Changing my Southwest companion — reader success story

Dec 4, 2019

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Today I want to share a story from TPG reader Kevin, who helped a friend join a recent weekend trip:

My friends and I were planning a trip from the Bay Area to Arizona to watch the San Francisco 49ers play the Arizona Cardinals on Halloween night. A couple of us booked our tickets on Southwest Airlines using points, since cash prices were pretty high. However, one friend didn’t quite have the funds to purchase airfare; he had recently evacuated his home for six days due to the Kincade fire, and while his house ended up being okay, he had to cover hotel costs. This got me thinking about how we could get him to Arizona inexpensively.

My girlfriend is currently listed as my companion for the Southwest Companion Pass, but since you get to switch your companion up to three times each year, I thought maybe I could add my friend instead. I called Southwest to find out how quickly the switch could be applied, and they said I would be able to add him as my companion immediately. They were correct, and I had them add him to my flight manually during that same phone call so I could assure he got a seat on the flight.

Right after our trip, I was able to switch the companion pass back to my girlfriend. The process was easy and took about 15 minutes; I just needed to provide personal info (including the companion’s address and Rapid Rewards number). Moral of the story: you can do your friends and family a solid by making them your companion and allowing them to fly for just the cost of taxes. Then you can just switch back to your regular companion.

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I think the Southwest Companion Pass is the single most valuable travel reward available, and a major part of its appeal is that it can be used on award flights as well as paid fares. Your designated companion can accompany you on any flight so long as there’s an open seat, regardless of where you’re going or when you book. Unlike other companion certificates, which typically require both tickets to be booked at the same time, Southwest also lets you add a companion even after you’ve already paid for your own fare. That flexibility helped in Kevin’s case, since accommodating his friend didn’t impede the rest of the group from making plans.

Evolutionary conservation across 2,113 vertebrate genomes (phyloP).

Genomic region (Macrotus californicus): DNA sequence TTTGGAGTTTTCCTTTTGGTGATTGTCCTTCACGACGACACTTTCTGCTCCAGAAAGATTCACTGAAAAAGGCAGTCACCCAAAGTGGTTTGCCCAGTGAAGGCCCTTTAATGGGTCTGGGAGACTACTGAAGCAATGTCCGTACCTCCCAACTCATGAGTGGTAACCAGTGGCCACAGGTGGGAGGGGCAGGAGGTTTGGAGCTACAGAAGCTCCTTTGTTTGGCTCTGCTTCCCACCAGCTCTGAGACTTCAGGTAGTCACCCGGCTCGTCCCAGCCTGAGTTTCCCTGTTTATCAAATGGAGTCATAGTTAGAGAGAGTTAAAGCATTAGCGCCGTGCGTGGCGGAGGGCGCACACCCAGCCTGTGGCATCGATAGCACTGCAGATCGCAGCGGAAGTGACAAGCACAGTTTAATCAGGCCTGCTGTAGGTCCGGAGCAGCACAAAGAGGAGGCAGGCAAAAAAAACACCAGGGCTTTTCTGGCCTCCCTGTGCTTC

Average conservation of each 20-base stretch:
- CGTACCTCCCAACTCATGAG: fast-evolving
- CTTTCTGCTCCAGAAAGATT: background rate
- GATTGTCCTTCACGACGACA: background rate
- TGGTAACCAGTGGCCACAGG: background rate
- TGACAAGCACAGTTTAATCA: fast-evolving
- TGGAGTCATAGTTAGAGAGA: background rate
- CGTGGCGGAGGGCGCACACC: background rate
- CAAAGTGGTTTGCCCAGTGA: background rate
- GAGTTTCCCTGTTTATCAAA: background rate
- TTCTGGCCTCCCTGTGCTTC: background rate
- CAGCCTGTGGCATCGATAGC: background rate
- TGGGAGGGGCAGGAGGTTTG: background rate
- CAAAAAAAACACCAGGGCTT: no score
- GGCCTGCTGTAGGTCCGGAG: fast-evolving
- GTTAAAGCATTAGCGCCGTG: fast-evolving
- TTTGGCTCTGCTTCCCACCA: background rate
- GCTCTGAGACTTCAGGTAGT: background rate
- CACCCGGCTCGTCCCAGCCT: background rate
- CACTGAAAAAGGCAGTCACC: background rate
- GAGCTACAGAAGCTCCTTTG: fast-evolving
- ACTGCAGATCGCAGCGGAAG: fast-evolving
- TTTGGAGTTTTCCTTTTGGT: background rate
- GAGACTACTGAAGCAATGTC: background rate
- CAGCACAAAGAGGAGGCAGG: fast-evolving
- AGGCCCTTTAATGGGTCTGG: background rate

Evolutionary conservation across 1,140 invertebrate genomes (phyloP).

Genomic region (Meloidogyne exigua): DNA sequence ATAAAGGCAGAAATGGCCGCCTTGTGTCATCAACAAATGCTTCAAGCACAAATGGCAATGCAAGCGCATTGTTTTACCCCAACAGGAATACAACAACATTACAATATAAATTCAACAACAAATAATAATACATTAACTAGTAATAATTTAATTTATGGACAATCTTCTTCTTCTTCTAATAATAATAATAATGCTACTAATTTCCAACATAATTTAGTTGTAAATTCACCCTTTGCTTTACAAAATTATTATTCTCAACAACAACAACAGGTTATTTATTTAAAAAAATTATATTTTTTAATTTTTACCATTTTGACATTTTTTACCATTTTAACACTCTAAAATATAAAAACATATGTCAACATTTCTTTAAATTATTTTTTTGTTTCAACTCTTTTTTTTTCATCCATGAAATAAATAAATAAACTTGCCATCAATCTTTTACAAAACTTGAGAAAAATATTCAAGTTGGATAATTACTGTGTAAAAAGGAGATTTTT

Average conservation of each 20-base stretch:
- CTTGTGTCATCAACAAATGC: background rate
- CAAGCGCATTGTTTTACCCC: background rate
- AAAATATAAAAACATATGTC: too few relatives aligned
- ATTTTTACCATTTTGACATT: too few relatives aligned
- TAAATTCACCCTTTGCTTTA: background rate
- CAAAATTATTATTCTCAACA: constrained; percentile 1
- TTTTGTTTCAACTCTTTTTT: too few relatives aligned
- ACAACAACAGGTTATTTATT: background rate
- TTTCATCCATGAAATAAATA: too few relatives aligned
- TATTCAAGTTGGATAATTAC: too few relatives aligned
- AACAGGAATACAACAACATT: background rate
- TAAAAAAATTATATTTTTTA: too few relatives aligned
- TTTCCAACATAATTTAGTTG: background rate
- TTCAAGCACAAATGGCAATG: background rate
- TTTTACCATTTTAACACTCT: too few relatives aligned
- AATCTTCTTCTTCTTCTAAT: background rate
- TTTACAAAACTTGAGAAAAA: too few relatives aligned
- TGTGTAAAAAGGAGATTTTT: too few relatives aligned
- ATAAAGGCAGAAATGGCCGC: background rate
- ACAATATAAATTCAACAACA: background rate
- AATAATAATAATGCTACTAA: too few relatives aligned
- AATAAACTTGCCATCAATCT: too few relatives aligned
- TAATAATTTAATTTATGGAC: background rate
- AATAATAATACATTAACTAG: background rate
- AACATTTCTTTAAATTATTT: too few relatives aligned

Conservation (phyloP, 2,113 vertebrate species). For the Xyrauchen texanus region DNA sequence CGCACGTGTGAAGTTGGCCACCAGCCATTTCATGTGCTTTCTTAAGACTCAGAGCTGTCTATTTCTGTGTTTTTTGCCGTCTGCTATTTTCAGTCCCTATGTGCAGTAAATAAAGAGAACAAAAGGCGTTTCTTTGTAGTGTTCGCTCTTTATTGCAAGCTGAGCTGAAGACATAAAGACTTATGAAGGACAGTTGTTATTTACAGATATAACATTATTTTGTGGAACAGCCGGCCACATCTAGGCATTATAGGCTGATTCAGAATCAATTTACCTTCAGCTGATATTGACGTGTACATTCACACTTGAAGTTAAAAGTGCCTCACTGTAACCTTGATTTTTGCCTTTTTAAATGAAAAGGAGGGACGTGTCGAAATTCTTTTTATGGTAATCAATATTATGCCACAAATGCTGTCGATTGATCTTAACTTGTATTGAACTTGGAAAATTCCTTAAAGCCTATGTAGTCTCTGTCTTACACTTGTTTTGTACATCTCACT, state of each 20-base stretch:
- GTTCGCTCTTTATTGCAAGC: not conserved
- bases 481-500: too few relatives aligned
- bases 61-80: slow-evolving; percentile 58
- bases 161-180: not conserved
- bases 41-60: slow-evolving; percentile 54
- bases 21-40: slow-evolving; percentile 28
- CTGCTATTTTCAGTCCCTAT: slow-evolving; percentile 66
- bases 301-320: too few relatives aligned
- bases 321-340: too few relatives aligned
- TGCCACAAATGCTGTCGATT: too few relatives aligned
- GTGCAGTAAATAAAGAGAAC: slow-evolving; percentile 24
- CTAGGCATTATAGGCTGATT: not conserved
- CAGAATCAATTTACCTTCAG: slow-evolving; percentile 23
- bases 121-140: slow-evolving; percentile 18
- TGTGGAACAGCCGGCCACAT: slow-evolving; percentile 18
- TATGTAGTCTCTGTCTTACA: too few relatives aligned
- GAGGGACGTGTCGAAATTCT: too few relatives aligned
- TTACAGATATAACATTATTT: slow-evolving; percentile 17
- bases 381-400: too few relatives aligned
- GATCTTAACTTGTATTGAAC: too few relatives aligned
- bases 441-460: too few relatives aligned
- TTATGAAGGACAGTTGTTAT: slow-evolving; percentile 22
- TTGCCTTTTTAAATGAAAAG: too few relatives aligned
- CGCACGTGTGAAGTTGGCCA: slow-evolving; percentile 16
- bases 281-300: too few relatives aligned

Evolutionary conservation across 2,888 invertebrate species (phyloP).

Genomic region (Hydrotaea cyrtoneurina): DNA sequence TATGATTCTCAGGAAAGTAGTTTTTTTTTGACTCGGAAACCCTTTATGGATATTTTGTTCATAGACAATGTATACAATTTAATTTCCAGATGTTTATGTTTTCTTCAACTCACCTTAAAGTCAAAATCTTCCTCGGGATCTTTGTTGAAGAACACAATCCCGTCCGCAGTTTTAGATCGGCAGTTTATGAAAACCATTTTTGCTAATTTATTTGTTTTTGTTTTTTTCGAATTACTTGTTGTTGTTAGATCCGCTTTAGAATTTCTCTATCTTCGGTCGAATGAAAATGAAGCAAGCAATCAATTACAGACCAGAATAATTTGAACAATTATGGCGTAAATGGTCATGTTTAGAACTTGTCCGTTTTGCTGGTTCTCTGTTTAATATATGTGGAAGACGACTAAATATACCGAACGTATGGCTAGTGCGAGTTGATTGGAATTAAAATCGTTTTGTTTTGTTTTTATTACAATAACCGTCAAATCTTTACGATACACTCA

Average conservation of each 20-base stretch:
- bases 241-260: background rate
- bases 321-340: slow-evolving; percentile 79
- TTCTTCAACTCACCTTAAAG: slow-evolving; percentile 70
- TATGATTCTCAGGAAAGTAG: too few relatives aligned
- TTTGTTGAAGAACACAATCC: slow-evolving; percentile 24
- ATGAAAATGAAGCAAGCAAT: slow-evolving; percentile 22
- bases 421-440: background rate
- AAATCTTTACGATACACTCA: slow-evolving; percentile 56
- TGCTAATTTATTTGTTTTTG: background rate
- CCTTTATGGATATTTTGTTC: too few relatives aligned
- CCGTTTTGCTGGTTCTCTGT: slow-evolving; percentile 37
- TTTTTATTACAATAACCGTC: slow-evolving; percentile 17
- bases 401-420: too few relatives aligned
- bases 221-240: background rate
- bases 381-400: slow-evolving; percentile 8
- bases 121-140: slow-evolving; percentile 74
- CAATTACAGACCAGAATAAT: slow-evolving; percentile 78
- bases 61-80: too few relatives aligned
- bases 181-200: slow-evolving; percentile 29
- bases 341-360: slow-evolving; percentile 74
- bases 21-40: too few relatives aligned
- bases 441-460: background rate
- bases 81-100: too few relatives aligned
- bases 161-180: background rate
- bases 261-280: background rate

Kevin didn’t specify whether he and his girlfriend had impending travel plans; if not, then re-adding her as his companion may have been premature. To make the most of the three permitted name changes, I recommend waiting to designate a new companion until you’re certain that person will be the next to use your pass. The official terms state changing your companion may take as long as 21 business days; the change is processed much more quickly in practice, but note that timeline could be a pitfall if you’re booking on short notice. Finally, the annual limit is based on the calendar year, so you can afford to change companions more liberally toward the end of the year, knowing that your allotment will reset in January.

Related: 12 lessons from 12 years with the Southwest Companion Pass

I love this story and I want to hear more like it! In appreciation for sharing this experience (and for allowing me to post it online), I’m sending Kevin a gift card to enjoy on future travels, and I’d like to do the same for you. Please email your own award travel success stories to info@thepointsguy.com; be sure to include details about how you earned and redeemed your rewards, and put “Reader Success Story” in the subject line. Feel free to also submit your most woeful travel mistakes. If your story is published, we’ll send you a gift to jump-start your next adventure. Due to the volume of submissions, we can’t respond to each story individually, but we’ll be in touch if yours is selected.

Safe and happy travels to all, and I look forward to hearing from you!

Featured photo by Andrei Stanescu/Getty Images.

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